Honduras ranks as the second poorest country in Central America and is the top 15 worldwide. There is an estimated 60% of the population that currently lives beneath the poverty line. Just outside of the capital city of Tegucigalpa, a community of roughly 1,500 adults and 300 children fight to survive by rummaging through a mountain of garbage in order to make a living. Their goal is to find anything that can be used and/or recycled. On average, one adult working 12-15 hours a day can earn $3 - $5 and a child can earn $1 - $2.
In 2001, while serving with another ministry in the city, Pastor Jeony Ordoñez was given the vision to begin working with this incredibly poor population. His eyes were opened to the reality of their need by his own daughter who was only 5 years old at the time. Together, they made a trip to the dump to deposit the trash from a medical brigade. While in the dump, his daughter asked, “What are all these people doing up here?” Jeony did not pay a great deal of attention to the question, but over time, God began to speak more deliberately to him. After several trips to the dump, the question changed. With time, she began asking, “Daddy, do you think there is something that you can do for the people.” That was the moment that Jeony’s eyes were opened to the reality that was in front of him. He now knew that God was speaking to him through his daughter and that it was now up to him to respond.
Even though it was clear that he was to begin working in the dump, he was not exactly sure what that would entail. The one thing Jeony knew needed to be done was that he needed to earn the trust of the people in the garbage dump.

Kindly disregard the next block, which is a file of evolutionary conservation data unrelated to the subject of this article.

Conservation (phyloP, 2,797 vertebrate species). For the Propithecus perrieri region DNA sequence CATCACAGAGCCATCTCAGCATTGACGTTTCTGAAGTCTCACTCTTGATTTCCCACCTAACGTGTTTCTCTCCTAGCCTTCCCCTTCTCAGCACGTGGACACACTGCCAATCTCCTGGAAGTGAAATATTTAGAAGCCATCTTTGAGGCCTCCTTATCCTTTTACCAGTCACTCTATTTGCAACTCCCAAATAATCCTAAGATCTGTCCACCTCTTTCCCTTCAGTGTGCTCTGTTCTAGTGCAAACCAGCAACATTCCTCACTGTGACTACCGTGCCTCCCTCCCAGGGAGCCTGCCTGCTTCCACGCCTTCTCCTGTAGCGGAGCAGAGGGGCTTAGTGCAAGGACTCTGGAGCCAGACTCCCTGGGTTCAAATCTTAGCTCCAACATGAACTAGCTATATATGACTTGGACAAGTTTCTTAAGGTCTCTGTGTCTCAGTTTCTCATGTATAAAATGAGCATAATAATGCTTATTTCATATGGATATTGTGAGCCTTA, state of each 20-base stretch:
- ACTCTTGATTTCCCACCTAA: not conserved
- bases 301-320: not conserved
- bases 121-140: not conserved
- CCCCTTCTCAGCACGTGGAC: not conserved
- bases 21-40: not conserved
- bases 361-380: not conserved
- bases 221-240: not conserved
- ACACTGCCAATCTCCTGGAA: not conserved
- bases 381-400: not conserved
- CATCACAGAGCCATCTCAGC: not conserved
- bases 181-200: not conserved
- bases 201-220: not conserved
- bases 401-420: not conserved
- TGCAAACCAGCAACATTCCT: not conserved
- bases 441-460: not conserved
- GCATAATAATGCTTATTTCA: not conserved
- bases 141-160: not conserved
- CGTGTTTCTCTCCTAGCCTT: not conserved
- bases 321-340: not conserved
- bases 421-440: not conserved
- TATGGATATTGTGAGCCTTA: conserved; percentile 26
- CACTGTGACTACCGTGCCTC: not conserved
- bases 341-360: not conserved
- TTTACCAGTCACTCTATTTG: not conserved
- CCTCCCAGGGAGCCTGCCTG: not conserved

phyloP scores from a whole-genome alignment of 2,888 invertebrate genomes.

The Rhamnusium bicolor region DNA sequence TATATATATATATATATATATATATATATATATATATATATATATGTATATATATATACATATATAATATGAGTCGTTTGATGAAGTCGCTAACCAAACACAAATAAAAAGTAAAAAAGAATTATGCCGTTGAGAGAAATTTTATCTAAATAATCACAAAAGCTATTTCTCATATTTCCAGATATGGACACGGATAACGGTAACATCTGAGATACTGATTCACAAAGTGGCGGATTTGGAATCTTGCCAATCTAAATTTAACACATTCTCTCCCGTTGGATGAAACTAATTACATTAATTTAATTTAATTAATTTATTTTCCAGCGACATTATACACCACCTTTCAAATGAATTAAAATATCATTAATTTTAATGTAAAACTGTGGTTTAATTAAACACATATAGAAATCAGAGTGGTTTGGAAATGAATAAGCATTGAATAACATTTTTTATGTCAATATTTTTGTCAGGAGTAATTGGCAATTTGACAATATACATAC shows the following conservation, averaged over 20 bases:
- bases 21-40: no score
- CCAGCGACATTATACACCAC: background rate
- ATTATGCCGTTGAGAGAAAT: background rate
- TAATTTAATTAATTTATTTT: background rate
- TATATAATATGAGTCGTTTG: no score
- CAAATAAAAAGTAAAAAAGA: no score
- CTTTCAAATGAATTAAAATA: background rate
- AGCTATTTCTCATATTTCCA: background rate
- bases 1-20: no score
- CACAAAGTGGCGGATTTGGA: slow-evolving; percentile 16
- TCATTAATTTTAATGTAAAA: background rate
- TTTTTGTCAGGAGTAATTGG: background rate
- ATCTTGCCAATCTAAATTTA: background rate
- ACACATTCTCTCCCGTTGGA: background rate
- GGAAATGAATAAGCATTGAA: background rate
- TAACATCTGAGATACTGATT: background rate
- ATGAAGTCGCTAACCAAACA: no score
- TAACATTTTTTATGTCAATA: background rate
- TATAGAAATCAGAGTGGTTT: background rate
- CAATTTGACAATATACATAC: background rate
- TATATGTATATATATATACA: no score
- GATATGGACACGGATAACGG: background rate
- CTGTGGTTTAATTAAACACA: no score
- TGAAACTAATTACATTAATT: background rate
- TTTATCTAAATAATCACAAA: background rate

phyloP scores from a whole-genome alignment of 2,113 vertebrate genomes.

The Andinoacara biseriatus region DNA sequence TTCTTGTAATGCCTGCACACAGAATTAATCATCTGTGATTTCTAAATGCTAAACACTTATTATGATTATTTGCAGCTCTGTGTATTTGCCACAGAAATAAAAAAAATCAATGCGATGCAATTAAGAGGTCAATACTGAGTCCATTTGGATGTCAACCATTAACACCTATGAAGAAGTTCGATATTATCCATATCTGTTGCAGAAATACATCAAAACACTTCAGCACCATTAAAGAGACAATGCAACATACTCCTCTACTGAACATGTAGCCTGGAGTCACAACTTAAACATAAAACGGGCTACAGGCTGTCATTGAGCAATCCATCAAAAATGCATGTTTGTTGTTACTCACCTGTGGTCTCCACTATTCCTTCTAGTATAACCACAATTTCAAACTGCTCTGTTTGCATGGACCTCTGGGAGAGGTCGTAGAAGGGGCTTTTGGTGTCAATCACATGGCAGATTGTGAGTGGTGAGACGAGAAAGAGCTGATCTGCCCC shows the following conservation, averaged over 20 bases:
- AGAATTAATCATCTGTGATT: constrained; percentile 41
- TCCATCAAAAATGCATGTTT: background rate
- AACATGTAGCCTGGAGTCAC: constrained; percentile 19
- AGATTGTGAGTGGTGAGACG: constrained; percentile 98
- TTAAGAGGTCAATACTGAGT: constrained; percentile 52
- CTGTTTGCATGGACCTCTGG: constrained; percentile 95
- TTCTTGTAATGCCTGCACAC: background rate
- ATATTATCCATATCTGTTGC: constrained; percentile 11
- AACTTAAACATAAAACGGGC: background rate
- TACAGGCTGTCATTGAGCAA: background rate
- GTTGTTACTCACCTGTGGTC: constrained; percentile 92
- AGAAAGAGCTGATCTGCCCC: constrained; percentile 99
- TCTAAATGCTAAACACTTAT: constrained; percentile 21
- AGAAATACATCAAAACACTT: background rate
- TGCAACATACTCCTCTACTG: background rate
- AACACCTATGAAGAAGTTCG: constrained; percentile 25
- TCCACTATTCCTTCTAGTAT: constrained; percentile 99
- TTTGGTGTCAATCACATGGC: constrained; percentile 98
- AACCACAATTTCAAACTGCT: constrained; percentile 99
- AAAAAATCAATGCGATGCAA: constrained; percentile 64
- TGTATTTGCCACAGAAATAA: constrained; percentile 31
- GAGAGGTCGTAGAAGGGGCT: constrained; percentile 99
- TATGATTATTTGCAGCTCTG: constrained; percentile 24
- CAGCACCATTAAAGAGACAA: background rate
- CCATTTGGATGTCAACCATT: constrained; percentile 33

As a population, they are largely ignored. However, that does not prevent visitors from coming to earn sympathy points. Two groups in particular, pastors and politicians, are largely viewed in a negative way by many of the workers. Many have come to make promises that are never implemented. For that reason, Jeony knew that he needed to convince them that he was here for the long haul.
For months, he dedicated his time to simply meeting the people and hearing about their lives. He would shake their hands and look them in the eye. Overtime, they began to trust him and even began to call him “Pastor”. After several months, Jeony and Jesy had the desire to begin offering basic classes to the children in the dump. Their desire was to start with a small group of 5 students. However, they had 30 arrive on the first day. With these 30, they began having classes in the middle of the garbage dump.
For the next three years, they continued to meet in the dump and year after year, their numbers continued to grow. Following three years in the garbage dump, the ministry was forced to find a new location. Although they were never given a reason, they suspect that it was a publicity move by the government. With a large group of students, they relocated to a soccer field located at the base of the garbage dump, where they remained for an additional three years.
In 2006, they were blessed with their very first building. Thanks to the faithfulness of God, AFE has continued to grow. In 2011, we celebrated alongside 11 students who were the first to graduate from AFE with a High School Diploma.
All of them being the first in their family to do so.
We continue to dream for the future of this community. We continue to lean on support from donors. Mostly, we continue to follow God’s lead because he has proven his faithfulness from the beginning when it all started with a question by a 5 year old girl.